OCTOBER 18, 1947
NEW YORK, Friday—A little paragraph in one of the columns the other day amused me. I don't know whether it was founded on fact, but it described how President Truman handled disagreeable letters. It said that, on receipt of such a letter, he immediately dictated a disagreeable answer. His secretary trembled and all the staff trembled, but the secretary typed the answer and placed it on his desk side by side with the original letter. Two or three days later, said the paragraph, he got around to reading both again and tore both up.
This amused me because I think there are none of us who receive such letters who have not, at one time or another, sat down and answered a good many of them. If we are wise, however, we always let them lie long enough to reconsider our first burst of rage. We realize that baiting someone is great fun but that it never can be completely satisfactory unless the baiter knows that he successfully upsets the baitee—and with this reflection one usually tears up both letters. This is really much better than continuing a discussion which can never get beyond the stage of calling each other names.
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I'm sure all of us read with excitement and pride the story of the Coast Guard rescuing 69 people from the plane that was forced down in the Atlantic. When I read that the flying boat was down in 35-foot seas, I could not imagine how the hull could stand up under the pounding it was getting. I still do not understand it. But the rescue gives one a sense of the possibility of making all overseas air travel much safer by scattering ships at given points along the flying route, which would make it possible for any lost flyer to give his whereabouts and be picked up.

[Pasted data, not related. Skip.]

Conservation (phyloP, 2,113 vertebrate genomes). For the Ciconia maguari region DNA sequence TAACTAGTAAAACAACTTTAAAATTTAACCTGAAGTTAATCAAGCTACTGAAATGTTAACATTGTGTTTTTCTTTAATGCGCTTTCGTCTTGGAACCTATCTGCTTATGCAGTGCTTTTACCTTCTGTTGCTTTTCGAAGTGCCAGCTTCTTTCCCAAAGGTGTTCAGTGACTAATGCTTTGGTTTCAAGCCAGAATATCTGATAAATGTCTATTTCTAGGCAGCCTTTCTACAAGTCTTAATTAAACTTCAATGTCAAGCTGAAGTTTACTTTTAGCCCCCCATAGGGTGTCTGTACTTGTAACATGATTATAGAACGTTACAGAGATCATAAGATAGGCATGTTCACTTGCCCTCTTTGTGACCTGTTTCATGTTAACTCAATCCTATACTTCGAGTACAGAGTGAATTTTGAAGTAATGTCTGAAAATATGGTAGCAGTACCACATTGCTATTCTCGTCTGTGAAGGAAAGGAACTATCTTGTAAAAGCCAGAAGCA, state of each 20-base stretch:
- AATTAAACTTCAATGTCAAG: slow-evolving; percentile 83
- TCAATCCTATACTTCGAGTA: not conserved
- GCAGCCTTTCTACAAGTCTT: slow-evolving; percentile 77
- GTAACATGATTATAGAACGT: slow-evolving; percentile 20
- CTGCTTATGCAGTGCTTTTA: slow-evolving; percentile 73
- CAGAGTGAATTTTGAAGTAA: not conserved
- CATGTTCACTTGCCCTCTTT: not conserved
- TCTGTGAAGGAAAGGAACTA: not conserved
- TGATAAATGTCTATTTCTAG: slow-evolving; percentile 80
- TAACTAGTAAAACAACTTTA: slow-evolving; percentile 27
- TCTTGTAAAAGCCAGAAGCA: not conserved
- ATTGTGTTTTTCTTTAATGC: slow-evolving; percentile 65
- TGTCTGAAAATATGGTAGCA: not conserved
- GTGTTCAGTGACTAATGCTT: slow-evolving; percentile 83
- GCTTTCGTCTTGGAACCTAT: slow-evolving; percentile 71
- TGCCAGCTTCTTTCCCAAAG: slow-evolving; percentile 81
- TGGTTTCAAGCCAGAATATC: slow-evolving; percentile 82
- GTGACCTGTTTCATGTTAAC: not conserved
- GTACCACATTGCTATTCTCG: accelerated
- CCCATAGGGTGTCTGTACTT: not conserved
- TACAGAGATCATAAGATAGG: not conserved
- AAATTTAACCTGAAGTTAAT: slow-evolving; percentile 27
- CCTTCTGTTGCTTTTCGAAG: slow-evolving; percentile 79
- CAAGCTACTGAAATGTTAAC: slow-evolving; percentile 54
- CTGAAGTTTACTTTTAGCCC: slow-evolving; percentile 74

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Things are moving slowly again in Committee No. 3 of the General Assembly. We have argued at some length about an item on the agenda which I thought would take comparatively little time.
The Economic and Social Council had referred the question of trade-union rights, or freedom of association, to the International Labor Organization. It was not as yet finally and completely settled, but it looked as though the International Labor Organization was well on the way to safeguard this freedom of association for trade unions, and that it was now preparing a series of conventions, to be entered into by different states, which would go into the detail of what constituted the rights of trade unionists. However, here we hit a snag, for the committees seemed to consider that we were the proper body to make recommendations as to these rights and what should be taken into consideration in connection with them.
The Economic and Social Council, pursuant to its obligation to try to prevent overlapping, had suggested that the Human Rights Commission cooperate with the International Labor Organization and incorporate in the international Bill of Rights certain labor rights which might be called inherent for all human beings who work. Further than this the Economic and Social Council had not gone. All they asked from the General Assembly was approval of what they had done and permission to continue their work.